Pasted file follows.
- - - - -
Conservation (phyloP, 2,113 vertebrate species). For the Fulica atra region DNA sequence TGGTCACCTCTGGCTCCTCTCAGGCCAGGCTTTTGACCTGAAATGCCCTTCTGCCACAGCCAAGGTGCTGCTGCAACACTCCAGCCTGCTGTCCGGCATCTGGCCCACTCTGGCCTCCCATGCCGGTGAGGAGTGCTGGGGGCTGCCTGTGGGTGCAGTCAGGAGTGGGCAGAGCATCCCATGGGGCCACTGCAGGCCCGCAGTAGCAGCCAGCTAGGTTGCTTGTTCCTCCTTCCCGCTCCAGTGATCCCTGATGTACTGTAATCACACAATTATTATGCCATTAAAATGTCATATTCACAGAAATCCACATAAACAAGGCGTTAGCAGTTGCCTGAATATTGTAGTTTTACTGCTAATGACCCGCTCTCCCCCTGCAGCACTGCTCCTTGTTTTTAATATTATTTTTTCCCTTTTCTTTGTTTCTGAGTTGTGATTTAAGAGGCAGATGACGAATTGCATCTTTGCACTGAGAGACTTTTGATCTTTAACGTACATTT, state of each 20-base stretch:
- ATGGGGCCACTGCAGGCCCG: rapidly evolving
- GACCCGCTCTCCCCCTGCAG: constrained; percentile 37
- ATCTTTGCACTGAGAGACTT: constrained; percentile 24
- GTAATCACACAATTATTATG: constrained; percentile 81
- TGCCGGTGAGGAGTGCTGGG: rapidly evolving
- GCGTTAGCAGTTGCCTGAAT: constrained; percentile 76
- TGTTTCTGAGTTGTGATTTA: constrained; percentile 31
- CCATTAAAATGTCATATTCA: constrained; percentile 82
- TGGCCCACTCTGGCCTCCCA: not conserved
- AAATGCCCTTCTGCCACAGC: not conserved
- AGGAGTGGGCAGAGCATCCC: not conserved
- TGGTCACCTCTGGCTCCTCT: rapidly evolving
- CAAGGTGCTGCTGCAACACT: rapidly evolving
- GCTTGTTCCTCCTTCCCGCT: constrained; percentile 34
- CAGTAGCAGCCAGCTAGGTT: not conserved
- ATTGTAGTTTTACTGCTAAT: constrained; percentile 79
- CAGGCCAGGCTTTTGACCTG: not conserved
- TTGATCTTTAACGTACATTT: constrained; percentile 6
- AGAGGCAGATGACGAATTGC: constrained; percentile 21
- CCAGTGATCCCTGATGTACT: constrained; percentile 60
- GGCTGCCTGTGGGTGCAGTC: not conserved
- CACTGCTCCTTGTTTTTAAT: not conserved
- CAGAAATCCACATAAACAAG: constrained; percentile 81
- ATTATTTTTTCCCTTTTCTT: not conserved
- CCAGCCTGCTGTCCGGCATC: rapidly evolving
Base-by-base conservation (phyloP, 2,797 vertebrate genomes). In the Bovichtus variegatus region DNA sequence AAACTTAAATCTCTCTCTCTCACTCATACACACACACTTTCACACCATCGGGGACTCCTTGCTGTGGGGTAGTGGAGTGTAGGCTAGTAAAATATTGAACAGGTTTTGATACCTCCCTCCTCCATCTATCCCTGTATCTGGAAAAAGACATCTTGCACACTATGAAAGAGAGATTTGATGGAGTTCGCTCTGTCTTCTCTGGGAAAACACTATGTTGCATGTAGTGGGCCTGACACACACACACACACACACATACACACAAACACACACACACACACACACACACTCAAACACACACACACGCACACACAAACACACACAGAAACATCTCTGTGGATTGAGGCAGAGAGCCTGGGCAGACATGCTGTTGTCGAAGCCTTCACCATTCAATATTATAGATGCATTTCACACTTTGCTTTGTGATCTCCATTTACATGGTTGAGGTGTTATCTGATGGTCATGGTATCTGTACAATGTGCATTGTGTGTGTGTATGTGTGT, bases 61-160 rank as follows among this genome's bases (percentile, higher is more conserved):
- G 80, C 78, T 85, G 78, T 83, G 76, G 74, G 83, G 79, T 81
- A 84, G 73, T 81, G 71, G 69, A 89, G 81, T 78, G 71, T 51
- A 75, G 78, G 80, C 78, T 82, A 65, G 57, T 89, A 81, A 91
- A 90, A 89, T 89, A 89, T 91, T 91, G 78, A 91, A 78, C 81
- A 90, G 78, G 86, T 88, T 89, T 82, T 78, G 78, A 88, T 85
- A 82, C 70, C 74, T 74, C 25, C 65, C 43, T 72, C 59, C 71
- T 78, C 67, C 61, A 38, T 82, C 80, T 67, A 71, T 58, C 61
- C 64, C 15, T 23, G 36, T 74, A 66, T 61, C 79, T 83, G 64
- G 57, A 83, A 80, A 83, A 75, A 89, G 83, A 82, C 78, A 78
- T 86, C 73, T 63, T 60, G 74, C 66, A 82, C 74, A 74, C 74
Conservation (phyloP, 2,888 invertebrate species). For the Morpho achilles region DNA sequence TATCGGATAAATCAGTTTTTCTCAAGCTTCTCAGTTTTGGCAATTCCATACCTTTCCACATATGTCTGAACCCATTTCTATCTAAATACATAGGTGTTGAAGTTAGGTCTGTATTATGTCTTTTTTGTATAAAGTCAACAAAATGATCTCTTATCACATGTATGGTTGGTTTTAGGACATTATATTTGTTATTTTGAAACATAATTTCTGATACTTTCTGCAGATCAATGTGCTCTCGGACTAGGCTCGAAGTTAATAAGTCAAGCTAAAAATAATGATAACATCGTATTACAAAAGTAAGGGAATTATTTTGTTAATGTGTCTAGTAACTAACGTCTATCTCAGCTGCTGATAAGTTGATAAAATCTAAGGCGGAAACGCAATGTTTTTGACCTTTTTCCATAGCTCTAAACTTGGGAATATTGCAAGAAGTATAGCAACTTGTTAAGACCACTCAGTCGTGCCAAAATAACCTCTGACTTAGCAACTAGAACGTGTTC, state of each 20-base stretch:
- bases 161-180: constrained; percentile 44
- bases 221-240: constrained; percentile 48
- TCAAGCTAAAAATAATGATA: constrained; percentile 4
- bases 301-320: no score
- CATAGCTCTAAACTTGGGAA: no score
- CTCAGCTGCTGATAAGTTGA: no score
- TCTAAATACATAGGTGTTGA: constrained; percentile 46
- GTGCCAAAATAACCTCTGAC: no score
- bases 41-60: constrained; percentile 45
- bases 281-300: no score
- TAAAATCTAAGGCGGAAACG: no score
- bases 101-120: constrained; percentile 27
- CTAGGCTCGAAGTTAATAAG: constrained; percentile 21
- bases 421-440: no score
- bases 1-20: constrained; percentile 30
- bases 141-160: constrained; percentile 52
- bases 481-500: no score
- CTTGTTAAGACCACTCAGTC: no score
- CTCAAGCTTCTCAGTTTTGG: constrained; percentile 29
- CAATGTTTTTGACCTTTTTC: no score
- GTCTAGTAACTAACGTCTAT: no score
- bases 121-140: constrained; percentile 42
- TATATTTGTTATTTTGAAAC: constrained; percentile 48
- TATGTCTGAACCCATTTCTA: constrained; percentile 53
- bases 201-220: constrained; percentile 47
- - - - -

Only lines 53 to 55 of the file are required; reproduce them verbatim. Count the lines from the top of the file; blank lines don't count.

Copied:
- bases 1-20: constrained; percentile 30
- bases 141-160: constrained; percentile 52
- bases 481-500: no score